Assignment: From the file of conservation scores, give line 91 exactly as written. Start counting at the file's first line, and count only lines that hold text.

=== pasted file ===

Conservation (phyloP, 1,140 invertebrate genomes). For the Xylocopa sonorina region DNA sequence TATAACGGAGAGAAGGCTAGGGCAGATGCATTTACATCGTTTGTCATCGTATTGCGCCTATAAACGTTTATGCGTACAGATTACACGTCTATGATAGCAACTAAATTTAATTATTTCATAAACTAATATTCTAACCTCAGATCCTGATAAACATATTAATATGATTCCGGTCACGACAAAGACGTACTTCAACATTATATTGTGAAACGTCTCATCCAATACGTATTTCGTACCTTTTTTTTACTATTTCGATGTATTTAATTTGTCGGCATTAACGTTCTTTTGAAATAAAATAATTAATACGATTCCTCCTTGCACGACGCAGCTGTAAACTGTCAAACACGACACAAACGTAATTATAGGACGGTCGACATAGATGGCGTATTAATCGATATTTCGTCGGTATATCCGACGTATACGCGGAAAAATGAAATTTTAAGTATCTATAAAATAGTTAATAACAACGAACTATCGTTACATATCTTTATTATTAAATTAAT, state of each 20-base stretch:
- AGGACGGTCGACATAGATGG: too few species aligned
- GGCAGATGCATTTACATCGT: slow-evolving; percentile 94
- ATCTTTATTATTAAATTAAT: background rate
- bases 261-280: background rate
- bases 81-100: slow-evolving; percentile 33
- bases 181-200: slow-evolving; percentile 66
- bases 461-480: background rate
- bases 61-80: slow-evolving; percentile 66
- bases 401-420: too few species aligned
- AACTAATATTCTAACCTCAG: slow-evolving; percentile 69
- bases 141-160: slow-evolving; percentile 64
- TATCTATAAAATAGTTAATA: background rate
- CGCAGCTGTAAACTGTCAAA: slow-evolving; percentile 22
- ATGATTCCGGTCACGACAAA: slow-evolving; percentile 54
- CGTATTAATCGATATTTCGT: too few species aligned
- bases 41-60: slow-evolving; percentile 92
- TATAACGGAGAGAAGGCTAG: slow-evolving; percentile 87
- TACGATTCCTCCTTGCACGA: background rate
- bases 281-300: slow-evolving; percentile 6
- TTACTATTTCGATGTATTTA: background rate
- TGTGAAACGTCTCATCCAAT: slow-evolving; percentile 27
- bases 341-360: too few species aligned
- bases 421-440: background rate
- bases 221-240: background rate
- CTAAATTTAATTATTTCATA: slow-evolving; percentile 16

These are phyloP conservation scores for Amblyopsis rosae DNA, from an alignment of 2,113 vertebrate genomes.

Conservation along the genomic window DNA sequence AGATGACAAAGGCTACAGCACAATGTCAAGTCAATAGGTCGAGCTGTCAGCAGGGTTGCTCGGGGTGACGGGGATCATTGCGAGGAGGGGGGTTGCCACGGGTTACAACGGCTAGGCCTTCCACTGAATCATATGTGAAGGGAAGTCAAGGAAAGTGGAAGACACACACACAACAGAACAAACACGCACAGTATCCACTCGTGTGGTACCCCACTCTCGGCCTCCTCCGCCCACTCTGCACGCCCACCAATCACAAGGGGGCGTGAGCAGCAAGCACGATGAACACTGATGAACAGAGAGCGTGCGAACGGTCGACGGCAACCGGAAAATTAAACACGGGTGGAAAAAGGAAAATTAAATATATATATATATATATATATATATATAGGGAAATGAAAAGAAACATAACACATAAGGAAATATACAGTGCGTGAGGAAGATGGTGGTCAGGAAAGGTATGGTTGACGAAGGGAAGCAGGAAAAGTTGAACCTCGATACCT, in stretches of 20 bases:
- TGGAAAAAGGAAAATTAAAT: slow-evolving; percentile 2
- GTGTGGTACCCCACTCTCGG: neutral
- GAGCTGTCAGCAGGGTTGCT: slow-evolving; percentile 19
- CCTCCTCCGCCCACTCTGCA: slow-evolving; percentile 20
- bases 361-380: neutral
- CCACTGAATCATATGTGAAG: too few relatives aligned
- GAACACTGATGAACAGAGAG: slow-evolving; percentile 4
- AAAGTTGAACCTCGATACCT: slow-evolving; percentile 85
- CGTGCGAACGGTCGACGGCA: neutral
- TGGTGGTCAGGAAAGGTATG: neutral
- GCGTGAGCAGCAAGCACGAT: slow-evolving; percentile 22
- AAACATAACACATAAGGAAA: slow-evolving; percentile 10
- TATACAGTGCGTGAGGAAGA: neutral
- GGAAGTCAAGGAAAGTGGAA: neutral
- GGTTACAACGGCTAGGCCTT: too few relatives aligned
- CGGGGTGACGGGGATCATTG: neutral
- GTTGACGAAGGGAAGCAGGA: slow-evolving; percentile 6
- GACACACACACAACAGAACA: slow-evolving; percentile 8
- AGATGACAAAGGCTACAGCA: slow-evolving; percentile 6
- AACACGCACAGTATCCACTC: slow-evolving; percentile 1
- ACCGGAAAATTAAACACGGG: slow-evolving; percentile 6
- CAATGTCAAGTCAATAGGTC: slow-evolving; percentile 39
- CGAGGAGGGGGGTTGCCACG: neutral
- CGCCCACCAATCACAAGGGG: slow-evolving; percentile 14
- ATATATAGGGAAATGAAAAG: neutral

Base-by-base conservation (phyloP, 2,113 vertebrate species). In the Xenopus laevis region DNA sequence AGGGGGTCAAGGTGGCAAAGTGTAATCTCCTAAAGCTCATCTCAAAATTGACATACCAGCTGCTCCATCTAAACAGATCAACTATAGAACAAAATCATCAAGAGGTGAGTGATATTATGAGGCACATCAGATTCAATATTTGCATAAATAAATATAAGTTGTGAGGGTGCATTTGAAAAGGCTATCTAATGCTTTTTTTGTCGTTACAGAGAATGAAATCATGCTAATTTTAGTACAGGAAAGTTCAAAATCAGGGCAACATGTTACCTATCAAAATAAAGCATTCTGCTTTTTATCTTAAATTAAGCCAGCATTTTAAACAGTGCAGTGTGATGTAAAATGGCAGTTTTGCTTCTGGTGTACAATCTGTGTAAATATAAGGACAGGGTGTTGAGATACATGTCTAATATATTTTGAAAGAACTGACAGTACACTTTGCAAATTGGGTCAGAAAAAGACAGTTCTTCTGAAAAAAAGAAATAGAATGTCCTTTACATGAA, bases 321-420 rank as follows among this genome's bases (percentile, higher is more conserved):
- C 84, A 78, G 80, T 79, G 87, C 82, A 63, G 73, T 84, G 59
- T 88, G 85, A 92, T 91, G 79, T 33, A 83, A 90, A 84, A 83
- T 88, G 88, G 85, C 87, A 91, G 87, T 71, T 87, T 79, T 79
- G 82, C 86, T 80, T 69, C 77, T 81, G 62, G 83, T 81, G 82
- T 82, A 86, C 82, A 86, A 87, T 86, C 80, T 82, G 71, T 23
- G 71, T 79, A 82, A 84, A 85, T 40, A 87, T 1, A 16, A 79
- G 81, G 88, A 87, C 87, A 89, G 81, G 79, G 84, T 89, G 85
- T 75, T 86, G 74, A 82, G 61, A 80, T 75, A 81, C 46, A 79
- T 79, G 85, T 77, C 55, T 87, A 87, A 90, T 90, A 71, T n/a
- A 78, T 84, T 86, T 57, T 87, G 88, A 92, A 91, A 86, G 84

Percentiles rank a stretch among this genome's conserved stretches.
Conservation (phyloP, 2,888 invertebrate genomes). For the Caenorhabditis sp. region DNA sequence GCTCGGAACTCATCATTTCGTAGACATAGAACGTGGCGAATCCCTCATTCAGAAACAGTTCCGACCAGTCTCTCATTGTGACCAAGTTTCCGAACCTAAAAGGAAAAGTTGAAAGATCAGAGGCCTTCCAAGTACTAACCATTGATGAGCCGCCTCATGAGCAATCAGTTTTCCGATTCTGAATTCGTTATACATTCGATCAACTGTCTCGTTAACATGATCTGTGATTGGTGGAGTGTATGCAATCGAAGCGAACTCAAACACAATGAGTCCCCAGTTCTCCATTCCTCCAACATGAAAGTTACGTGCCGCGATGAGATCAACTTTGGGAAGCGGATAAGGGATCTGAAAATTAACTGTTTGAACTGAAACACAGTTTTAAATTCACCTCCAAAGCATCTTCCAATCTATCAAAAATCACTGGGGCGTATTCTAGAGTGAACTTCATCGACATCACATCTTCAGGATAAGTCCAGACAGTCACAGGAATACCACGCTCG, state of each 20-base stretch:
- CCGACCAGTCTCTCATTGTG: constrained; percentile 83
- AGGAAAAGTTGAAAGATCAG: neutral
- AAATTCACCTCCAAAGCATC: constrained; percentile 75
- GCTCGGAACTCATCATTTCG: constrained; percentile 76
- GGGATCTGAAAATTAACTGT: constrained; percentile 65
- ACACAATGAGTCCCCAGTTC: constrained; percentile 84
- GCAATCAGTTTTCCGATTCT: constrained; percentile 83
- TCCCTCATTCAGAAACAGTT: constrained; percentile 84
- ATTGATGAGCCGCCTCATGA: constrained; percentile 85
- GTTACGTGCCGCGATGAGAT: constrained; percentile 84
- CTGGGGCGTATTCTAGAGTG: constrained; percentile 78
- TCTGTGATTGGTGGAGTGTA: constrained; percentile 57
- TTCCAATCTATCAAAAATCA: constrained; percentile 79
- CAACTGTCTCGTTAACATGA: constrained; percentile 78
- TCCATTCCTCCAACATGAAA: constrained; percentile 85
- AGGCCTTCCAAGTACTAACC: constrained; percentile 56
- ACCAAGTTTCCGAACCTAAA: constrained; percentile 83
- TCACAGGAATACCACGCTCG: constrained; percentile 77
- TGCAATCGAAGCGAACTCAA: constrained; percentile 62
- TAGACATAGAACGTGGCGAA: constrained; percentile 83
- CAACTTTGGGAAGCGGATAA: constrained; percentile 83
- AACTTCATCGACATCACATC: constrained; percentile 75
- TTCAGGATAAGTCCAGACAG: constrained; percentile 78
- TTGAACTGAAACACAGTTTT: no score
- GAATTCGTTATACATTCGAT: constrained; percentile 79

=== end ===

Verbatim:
- GAATTCGTTATACATTCGAT: constrained; percentile 79